“I put onions on my feet to suck toxins out of my body”

I’m obsessed with fashions. Especially the ridiculous ones you know are snake oil and are usually click bait for internet scams. I keep clicking on it. I see “losing three stones in less than a month”, and it takes the strength of a thousand distinguished empires to keep me from clicking my way to false hope. I’m the person who buys the rubber earwax remover and the pillowcase that makes you sleep faster. I am that fool.

If I were alive in the Middle Ages, I would definitely be an alchemist’s assistant. I wouldn’t have the common sense to isolate minerals, but I’d be stupid enough to play the role of guinea pig. It would probably end badly to taste the elixir of life for my master.

When I was growing up, I looked at the Esso Tiger token booklet and thought, “Only four million tokens for a video recorder!” I begged my parents to buy more gasoline. Every time my dad explained that it would cost more gas to buy it than to buy a VCR. I never asked him why we didn’t buy one because I knew we could never afford one. Anyway, I was more intrigued by the idea of ​​it being free. That this unique, life-changing technology could walk into my 1980s two-channel life and say, “Hey Bernard, wait until you see this!”

Basically what I’m saying is that I believe in random magic. I think magicians can kind of make things disappear and levitate on a whim and even though I’m 42, I want magic to exist. That’s why I’m thick enough to believe that putting onions on your toes will suck all the toxins out of your body.

A basic Google search will tell you that the benefits can range from purifying your blood, eliminating toxins, stopping your feet and preventing colds. I don’t suffer from these ailments as far as I know and knock on wood. To balance the scales, most reputable doctors online will tell you that “toxins” don’t work the way we think they do. But it’s not for a medical reason that I wanted to try this miracle cure. The magic for me was going to be the grime.

I know loads of people in my family and social circle who are obsessed with Dr. Pimple Popper and such. There are people (myself included) who have a love-hate relationship with being disgusted. But I just wanted to see if my feet were producing the green bile I’ve seen on thousands of Instagram videos.

I knew if I started cutting onions around the house and tying them to my feet, my wife would go crazy. I wouldn’t blame her. I can stand the smell of onions or garlic. Plus, I had to leave them for eight hours to see a reaction. I had a plan.

Bernard O’Shea. Photo: Moya Nolan

We have a garage which we use as an office. I use it for writing and working. It’s perfect for my needs, and I feel like I’m going to a “workplace”. Getting out of the house these days for anything is a joy, even if it’s to stare at spreadsheets for hours.

A word of warning to my little hideout – it’s cold. I recently discovered that your body can be cozy and snug wrapped in multiple layers of sweaters, but you can get what I like to call “ice types”. This is where your hands are simply impossible to warm up. I know it’s not picking rocks in the winter (which I did) but the irony that every part of my body is comfortable except for the ten digits I desperately need , resulted in emailing the wrong people or sharing my Zoom calls screen because of my shaking numbers. So spending a night in there for my experience didn’t fill me with joy, but rather dread. It would also be impossible as we have three small children who regularly need something around 4am.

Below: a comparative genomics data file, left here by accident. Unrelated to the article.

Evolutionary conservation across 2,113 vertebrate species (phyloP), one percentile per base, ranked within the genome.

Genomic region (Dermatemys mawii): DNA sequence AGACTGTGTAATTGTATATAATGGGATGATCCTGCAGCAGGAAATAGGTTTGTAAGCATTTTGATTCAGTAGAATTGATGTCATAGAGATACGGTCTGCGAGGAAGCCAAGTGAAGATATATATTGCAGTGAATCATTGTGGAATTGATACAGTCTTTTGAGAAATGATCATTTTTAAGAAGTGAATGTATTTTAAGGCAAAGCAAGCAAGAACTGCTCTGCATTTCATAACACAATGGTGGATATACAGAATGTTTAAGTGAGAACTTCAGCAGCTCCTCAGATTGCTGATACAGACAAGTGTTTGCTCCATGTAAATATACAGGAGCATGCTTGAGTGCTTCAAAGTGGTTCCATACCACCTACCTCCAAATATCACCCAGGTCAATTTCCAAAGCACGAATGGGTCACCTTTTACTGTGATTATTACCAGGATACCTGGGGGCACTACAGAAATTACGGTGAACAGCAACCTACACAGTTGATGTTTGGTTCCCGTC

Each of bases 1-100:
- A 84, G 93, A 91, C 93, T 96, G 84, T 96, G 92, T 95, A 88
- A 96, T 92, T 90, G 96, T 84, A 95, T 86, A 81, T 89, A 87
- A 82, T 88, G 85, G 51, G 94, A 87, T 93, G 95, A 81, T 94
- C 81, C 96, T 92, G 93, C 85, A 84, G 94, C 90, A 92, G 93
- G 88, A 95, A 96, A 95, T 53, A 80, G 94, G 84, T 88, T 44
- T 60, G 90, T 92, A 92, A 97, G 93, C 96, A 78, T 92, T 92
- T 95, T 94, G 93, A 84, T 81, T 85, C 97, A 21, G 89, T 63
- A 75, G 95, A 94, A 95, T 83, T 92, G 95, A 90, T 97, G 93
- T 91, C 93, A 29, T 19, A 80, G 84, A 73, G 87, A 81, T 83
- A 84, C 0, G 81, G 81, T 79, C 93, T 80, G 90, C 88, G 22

But I work long alternate days to juggle childcare. I chose a Wednesday. I had online meetings from 9 a.m. to 12 p.m., and then I had homework due the next day, which meant I wasn’t going anywhere. I would be chained to the office like this or huddled together for at least eight to nine hours. It was my chance.

I sliced ​​an onion about 1mm thick and put it in a washed takeout jar which I kept, especially for my smelly blister procedure. My lunch was not given the same luxury; I just threw it in an old bread wrapper.

As I sat at my desk with a roll of cling film in my hand, I looked up at the ceiling and said, “Come on, magic.” I wrapped the bunions around my feet with the plastic wrap, then covered them with a pair of old football socks. I could see my reflection on the computer screen and I thought, “Oh Jesus, do I look like in a Pilates class?” I’m so stiff it took me about six times to put them on the right. The only thing I noticed when I put them on was the banana smell.

Maybe it was my nose, but I could smell the bananas once I had them on my feet. Do not mistake yourself; I could also smell the onions; it was a strange double concoction. I felt a tingling sensation for about half an hour, but eventually it stopped. Occasionally, my watch would tell me to “get up,” but I had a great excuse to resume my moulting position. Around 5 p.m., I got up and stretched, forgetting that I had tied them to my feet. They had been on for eight hours.

I was like a child on Christmas morning, unwrapping my feet. Unfortunately, no grime, just wilted onions. My feet, however, smelled of…onions.

There was, however, a small ray of magic. My feet felt like they had just taken a walk in the sea – that feeling when they warm up and shine. It was like the feeling when I tried the grounding, almost like a reaffirmation of the foot telling me they need a little more grooming. But for bananas? You can also wrap the skins around your feet. I wonder if they would start to smell like onions?

About Timothy Cheatham

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